Viacom CEO Philippe Dauman
According to Viacom CEO Philippe Dauman, traffic to Viacom-owned sites has surged since the company asked YouTube to remove its content. “We found that when we sent out the take-down notice to YouTube … we found traffic increasing back to our own sites,” he said earlier this year at the Bear Stearns Media Conference. “We are able to monetize that increased traffic; this is high-value traffic. The premium-branded advertisers aren’t, in my opinion, going to spend a lot of money for the YouTube viewers who are looking at the user-generated content of a cat going to the bathroom.”
Dauman, who sees little promotional value in having snippets of Viacom programs posted to YouTube, feels the company is entitled to advertising revenues tied to viewing of its programming. He should have some interesting things to say about the interview with YouTube founders Chad Hurley and Steve Chen that preceded him.
- Dauman’s appearance is prefaced by what’s easily the best video intro of the conference, featuring Stephen Colbert.
- 10:25 a.m.: Kara: So you know the YouTube guys? Dauman: Oh, yeah. Good guys.
- First topic: Copyright and the YouTube suit.Dauman: I didn’t want to sue YouTube. I’m all about doing deals. We’re about having our content on every platform, everywhere in the world. … I was very interested to hear Chad and Steve talking about educating consumers about copyright earlier today. Perhaps I’ve given them a graduate degree in copyright law.
- 10:30 a.m. Dauman says he was happy to work with YouTube to hammer out an agreement. But he said they didn’t seem happy with the terms. Talks may have broken down over advertising terms.
- Dauman draws a parallel between Viacom’s content and Google’s search algorithm, which it protects viciously. Guess he feels Google would sue if, say, Viacom scrolled the Google search algorithm across the “Daily Show.”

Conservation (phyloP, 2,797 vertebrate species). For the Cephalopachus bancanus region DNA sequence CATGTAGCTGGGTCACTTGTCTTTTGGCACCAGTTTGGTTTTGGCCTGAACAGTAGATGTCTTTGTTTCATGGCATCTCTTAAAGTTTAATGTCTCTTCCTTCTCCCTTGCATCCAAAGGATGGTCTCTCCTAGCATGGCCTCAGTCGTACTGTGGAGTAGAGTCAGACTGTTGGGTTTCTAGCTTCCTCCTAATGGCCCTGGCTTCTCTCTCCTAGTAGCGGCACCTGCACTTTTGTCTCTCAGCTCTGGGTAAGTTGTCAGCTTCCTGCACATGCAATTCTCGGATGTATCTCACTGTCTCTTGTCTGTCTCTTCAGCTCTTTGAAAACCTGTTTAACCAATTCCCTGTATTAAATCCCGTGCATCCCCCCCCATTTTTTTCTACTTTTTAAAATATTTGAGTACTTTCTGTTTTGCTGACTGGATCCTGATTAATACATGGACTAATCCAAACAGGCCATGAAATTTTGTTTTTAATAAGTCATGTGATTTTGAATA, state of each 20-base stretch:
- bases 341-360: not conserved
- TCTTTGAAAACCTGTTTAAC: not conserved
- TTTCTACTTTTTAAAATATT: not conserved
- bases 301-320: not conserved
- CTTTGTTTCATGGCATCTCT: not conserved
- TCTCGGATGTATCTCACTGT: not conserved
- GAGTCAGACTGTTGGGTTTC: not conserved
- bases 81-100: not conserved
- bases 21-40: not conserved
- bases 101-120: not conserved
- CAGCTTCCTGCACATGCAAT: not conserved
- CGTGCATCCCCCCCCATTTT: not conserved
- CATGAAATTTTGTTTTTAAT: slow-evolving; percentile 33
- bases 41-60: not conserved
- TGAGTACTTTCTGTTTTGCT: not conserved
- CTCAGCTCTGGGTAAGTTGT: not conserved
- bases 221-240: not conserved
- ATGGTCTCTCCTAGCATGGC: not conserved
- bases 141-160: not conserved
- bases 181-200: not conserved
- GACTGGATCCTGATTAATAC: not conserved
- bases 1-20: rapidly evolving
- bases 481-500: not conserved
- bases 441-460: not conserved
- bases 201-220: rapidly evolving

- 10:35 a.m.: Dauman notes the inefficiencies in DMCA take-down notice protocols. Viacom had to search YouTube every day to uncover its content, a costly procedure. He feels YouTube, which is already screening content for porn, etc., could have handled this process much more easily. Dauman feels it’s unfair that the onus is on content providers to police their own content. He notes that a week after it sent its YouTube take-down notices, a “South Park” clip was the No. 1 video on YouTube.
- 10:40 a.m. Dauman suggests that Google felt that no one would challenge YouTube on copyright issues because it views itself as “a cool company.”
- Moving on to new business … “We’re very interested in virtual worlds. … but we’re not technologists, so we’re focusing on our core competencies.”
- 10:45 p.m. Where is film distribution headed? Dauman notes that there has been progress in converting theaters to digital. Kara is dubious … follows up with a question about day-and-date release. When will it happen? Dauman says not for a few years. Kara: Why, because you don’t want it to? Dauman: We must have release windows.
- 10:50 a.m.: Dauman continues that people still like going to see films in theaters. Kara argues that day-and-date pay-per-view and DVD releases could be a very profitible business. Dauman doesn’t disagree, but seems to feel consumers aren’t ready for it. Insists it’s not the right time and we won’t see it for a few years.
Kara asks if theater owners would follow through on their threat to blackball studios that agreed to day-and-date releases of new films. Dauman: Yes. Their livelihoods are at stake.
- 11 a.m. On to questions, after a quick quip from Kara: “You’re not going to sue me if we put up this Colbert video are you?”